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Economic Crime and Corporate Transparency Bill

05 July 2024

ECCTA 2023: Background, Purpose and Objectives

The Economic Crime and Corporate Transparency Bill received Royal Assent on Thursday 26th October 2023, being enacted as the Economic Crime and Corporate Transparency Act 2023 (‘ECCTA’). The new offences within ECCTA are expected to come into force this year with the provision of highly anticipated secondary legislation.

What is the purpose of ECCTA?

ECCTA follows the Economic Crime (Transparency and Enforcement) Act 2022 (‘ECTEA’), with the combined effect of preventing abuse of UK corporate structures and tackling economic crime.

ECTEA passed rapidly through Parliament due to the Ukraine / Russia war, as a Register of Overseas Entities (the ‘OE Register’) needed to be created to enforce the economic sanctions imposed by the UK government. The OE Register was the first step in developing and extending the authority of Companies House, by requiring overseas entities that own UK property or land to declare their beneficial owners or managing officers. The introduction of the OE Register has, in the view of many commentators, greatly improved transparency, as overseas entities are unable to deal with their land unless they have registered with Companies House.

ECCTA further evolves the role of Companies House, whilst also introducing a range of other measures to tackle the wider aspects of economic crime.

The three key objectives identified in ECCTA are:

  • to prevent organised criminals, terrorists, fraudsters and the like from using companies and other corporate entities to abuse the UK’s open economy;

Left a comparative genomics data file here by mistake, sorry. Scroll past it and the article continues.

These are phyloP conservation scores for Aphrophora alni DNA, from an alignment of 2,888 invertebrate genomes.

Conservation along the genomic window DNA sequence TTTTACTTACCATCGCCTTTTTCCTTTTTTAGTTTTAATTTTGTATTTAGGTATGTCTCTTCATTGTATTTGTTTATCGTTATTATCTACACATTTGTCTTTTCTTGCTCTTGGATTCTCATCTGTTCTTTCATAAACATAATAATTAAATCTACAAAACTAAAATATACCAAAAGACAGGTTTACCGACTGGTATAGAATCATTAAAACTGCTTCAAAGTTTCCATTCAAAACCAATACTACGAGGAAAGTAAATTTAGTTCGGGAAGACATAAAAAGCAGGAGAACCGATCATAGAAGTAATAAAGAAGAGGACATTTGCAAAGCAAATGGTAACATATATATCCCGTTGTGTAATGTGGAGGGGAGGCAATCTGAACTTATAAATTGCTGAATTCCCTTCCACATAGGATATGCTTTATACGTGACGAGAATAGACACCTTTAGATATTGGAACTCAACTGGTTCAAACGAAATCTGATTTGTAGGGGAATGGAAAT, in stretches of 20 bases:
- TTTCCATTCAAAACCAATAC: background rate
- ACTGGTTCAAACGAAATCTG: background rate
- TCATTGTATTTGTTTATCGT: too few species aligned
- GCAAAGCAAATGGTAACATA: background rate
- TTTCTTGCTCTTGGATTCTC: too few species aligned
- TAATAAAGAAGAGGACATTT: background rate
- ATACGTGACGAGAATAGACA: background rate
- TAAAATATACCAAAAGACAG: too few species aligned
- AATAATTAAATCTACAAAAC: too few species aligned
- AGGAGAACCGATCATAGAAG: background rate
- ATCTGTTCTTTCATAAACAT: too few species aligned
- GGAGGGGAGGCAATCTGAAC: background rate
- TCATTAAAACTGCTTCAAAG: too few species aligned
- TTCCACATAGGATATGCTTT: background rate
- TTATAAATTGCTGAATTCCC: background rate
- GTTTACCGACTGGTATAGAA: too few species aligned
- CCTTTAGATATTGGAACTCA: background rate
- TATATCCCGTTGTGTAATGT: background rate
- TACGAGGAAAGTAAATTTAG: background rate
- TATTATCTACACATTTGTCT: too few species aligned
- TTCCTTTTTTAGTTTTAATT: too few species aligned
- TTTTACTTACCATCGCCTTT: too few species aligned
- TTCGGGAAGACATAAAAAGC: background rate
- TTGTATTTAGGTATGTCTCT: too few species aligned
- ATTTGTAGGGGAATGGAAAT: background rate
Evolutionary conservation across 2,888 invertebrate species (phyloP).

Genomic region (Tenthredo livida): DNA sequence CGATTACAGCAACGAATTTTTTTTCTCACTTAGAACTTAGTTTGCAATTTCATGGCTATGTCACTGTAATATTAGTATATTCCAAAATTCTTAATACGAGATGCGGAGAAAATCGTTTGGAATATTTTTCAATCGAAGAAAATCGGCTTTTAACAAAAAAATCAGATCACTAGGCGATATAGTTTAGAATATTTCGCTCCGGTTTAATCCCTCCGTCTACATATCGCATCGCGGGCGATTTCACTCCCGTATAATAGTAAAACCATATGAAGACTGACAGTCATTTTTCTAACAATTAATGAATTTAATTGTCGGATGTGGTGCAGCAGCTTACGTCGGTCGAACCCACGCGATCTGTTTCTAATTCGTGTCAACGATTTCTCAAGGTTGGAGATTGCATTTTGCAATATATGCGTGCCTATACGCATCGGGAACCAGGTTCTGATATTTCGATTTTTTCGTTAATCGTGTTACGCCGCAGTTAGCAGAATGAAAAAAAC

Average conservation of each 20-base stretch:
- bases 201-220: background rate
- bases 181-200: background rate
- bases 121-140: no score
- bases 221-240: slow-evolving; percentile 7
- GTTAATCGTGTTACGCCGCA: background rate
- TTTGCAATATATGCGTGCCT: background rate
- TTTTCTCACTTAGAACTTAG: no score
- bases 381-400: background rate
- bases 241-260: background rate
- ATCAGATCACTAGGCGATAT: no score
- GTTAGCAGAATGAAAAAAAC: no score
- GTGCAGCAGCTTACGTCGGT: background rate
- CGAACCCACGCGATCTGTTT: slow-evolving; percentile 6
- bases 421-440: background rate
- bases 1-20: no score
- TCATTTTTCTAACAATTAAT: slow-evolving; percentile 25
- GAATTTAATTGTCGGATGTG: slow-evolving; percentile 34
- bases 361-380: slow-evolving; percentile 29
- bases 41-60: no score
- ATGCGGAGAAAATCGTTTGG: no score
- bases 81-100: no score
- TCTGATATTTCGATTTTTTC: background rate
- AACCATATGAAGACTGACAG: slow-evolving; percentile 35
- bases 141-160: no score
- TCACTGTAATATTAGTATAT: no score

• to strengthen the UK's broader response to economic crime, by enhancing law enforcement powers and enabling businesses in the financial sector to share information more effectively, to both prevent and detect economic crime; and
  • to support enterprise by enabling Companies House to deliver a better service to improve the reliability of its data, which will help inform business transactions and lending decisions across the economy.

What’s next?

In summary, significant changes are taking place under ECCTA in relation to filings at Companies House, providing for more corporate transparency in a further effort to combat money laundering and fraud within the UK. No doubt, however, that ECCTA will not be the final step in the UK movement’s attempt to stifle UK economic crime. It is just another step on the legislative road to implement more transparency and compliance requirements on UK companies. Accordingly, directors and the companies they act for need to be ever more vigilant in a changing as well as evolving UK corporate sector.


Practical Law, ‘Economic Crime and Corporate Transparency (ECCT) Bill: Overview’, 2023.